Monday, August 28, 2006

Validation Logic : Wire up Using Spring Validators

Colin Yates has blogged about Validation Logic in his first post of Interface 21 blog. He has talked about the importance of a Validator abstraction, where you apply your business specific validation rules to your populated domain object. This is a real pragmatic advice when you are designing a large enterprise application. But when you are talking about an abstraction, you need to discuss how it will collaborate with the other participants of the mix. Take an example of a Web application, which has multiple tiers - you need to be very clear about the role that your validator is going to play in each of them. As a reader of the i21 blog, I started thinking of many use cases, scenarios and possible collaborations that our dear friend validator can play when bouncing across the layers of the application. I thought of posting a reply to clarify some of my understandings, but ultimately ended up writing this blog entry, hoping that this might trigger some discussions to clarify the reigning confusions. In what follows, I will try to think aloud my understanding and hope that the community will enrich this discussion with their collective thoughts.

Wiring the Validation Logic

Having the validation logic separated out in a validator abstraction is important, but, I think the more important part and the most confusing part of implementing validation is the wiring of the validation logic with the rest of the application. Follow the comments section of Colin's posting and my last statement will justify for itself. Various readers have posted their observations on how to wire the logic within the scope of the various tiers of a typical Web based application.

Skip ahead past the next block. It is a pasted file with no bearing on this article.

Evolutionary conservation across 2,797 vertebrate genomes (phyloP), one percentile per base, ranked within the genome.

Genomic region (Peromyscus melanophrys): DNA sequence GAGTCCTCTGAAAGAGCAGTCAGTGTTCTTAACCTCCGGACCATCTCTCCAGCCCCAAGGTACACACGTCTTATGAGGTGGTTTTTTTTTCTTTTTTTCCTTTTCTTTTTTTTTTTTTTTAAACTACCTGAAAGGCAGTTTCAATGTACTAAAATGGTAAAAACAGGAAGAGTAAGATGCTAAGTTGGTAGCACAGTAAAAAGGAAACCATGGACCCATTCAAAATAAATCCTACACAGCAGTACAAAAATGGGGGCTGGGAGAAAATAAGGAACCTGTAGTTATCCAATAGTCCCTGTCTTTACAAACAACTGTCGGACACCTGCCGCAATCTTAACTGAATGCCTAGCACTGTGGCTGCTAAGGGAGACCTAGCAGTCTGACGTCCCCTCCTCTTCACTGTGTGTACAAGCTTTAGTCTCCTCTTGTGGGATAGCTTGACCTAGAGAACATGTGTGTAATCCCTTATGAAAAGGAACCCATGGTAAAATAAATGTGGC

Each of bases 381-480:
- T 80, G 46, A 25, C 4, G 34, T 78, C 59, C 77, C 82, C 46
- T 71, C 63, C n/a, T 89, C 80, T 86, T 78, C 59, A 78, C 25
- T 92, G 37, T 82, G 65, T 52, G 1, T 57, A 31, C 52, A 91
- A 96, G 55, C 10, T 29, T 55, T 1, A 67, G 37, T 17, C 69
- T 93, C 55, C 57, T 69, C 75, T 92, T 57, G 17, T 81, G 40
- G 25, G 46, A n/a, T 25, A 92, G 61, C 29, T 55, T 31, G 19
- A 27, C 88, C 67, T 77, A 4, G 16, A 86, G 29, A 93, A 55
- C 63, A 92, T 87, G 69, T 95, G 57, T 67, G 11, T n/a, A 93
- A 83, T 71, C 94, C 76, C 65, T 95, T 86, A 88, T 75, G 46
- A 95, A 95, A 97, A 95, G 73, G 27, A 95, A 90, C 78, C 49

One of the pioneers in this wiring has been the Rails' in-model validation, which Cedric sees as an improvement over validation tied to the presentation framework. Rails offers validation logic as part of the model, which wires itself nicely within the framework and gets invoked automagically before persistence of the model object. Rails' validation engine offers some amount of context sensitivity as well through the protected hooks like validate, validate_on_create, validate_on_update, which the application developers can override to plug in custom rules. There can be complicated use cases where this model is not a 100% fit, but as DHH has mentioned - this is one of those "most people, most of the time" things. We're not after the "all people, all of the time" kind of framework coverage. Quite in alignment with the Ruby philosophy :-).

In the Java community, we do not have the clairvoyance of the Ruby world, we do not have a DHH to give us the dictum. The result is inevitable and we have Commons Validator, Struts, WebWork (powered by XWork validator), RIFE, Spring, Tapestry, Stripes, Wicket and many other variants implementing the same practice in their own different ways. It's time for a JSR that will bring harmony to the chaos of implementing the validation logic across all tiers of the application - enter JSR 303: Bean Validation!

Validators - Separate Abstraction ?

The main point in Colin's blog was to advise people to identify *all* the rules that define *valid* data, and the uniqueness of that data is just as much a validation rule as saying the username must not be null. He speaks about the necessity of a validator abstraction, which is provided so well by Spring. In one of his responses, he mentions
It simply boils down to this; identify *all* the validation logic and then apply it in a single coherent, atomic, explicit operation. Validators are powerful things, they can do more than just the *syntax* of the data, they can, and should also check the *semantics* of the data.

But, should we have the Validator as an abstraction separate from the domain object or follow the Rails philosophy and club 'em together with the domain object ? Working with Spring, I would like to have validators as a separate abstraction for the following reasons :

  • Validators are tier agnostic and can be used to collaborate with multiple layers -

    • Business Layer for enforcing business logic on "semantically valid" objects